Job Application Process: Tips for Efficiency and Success
Applying for jobs can take weeks. Consider your weekly salary and the time you invest in the application process. How could you optimize this time to get the best results?
1. Analyze each job description carefully.
- Read the target job description with a highlighter or a pen.
- Mark the key requirements and note the word choice and the sequence in which they appear.
- Address each of the requirements in your resume and cover letter.
- On your resume, update career summary and the list of core skills to match the target position.
- Check if the accomplishments listed on your resume match the target position.
- Show your audience that you took the time to understand what they need.
2. Leave out or trim anything in your application that is not related to the target role.
Your readers are busy people skimming through numerous applications. You want to minimize their cognitive load and the time they spend scanning your documents for the skills they need.
- Put yourself in the potential employer’s shoes.
- Mark the lines on your application that would not matter to them.
- Remove phrases like “References available upon request” and lists of hobbies.
- Abbreviate positions older than 10 years to key measurable results or position titles only.
- Use every line on your resume and cover letter in your favor in the context of a specific target role.
- If applicable, keep your resume to 1-2 full pages and the cover letter to one full page.
3. Draft effective — not generic — cover letters.
Draft your letter carefully and in an engaging manner, assuming that this is where your dialogue with the potential employer begins. Clarity and preparation will make you stand out and get you the interview.
- Copy and paste or write down 3-4 main requirements from the target job description.
- These requirements will shape the paragraph structure of your cover letter.
- Address the requirements
- in separate paragraphs of equal length (4-6 lines)
- in the order they appear in the job description.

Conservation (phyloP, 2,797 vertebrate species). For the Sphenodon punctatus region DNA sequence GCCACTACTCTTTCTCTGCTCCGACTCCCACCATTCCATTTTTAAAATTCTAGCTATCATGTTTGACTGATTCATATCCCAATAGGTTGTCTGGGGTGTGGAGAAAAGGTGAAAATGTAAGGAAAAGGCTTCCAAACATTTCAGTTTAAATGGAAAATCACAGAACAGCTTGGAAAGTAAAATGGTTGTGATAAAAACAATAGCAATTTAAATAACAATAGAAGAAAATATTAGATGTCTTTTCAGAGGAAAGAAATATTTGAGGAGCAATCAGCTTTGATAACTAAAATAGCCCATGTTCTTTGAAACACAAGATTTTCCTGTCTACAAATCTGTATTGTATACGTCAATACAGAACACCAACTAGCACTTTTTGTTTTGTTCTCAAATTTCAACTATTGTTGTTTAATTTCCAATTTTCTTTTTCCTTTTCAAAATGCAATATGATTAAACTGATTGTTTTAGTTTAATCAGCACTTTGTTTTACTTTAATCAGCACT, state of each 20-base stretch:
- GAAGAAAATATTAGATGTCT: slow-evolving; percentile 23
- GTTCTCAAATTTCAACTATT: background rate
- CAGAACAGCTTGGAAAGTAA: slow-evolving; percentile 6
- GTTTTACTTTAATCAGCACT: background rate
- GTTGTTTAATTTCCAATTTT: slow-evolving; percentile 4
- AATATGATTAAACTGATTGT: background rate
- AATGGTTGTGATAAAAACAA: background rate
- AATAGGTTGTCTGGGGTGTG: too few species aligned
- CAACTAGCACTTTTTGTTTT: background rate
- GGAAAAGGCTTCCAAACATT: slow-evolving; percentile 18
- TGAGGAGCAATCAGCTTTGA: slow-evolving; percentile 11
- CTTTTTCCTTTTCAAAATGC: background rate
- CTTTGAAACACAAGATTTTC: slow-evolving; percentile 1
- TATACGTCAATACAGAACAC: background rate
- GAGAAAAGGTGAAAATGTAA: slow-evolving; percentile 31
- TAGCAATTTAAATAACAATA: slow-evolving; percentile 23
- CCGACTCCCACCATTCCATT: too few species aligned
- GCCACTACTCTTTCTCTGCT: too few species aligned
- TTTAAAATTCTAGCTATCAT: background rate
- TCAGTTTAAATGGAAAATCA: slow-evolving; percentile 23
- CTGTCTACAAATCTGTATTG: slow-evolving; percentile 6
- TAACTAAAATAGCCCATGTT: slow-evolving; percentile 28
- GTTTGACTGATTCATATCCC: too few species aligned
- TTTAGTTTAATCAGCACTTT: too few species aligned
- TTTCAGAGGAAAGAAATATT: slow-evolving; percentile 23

- Use specific and recent examples throughout the paragraphs.
- When providing examples, quantify improvements you delivered.
4. Print out your application documents and proofread them from paper.
- Use this as a break from the familiar way your text looks on screen.
- Note small design flaws like 1-3 words overflowing to the next line.
- Tighten the lines by cutting wordiness where appropriate.
5. Follow up and show interest.
Based on what you learned about the company and its team from their website and the job description, consider following up several days after your application was submitted.
- If you do not get a confirmation, assume that there could be a problem with technology or your application was not directed to the right person.
- Follow up within a reasonable number of days to show interest and ask if your documents were received.
- Try to locate the hiring or senior professionals on LinkedIn. Connect with them and reiterate your interest in the organization.
Some employers discourage follow-up, and if so, it will be stated clearly in the job description. If not, connect—on more than one occasion—with the company you’re interested in.
6. Make phone contact where appropriate.
If a recruiter provided their phone number in the job description, it might be a good idea to call them. They may be more responsive on the phone and will notice your resume faster.
About the author:
Tanya Mykhaylychenko is a professional resume writer with a background in content writing, university teaching, and IT staffing. She is a member of Editors Canada and Career Professionals of Canada. For more information, please visit https://tm-editorial.com/about/ or contact her at firstname.lastname@example.org to schedule a free introductory consultation.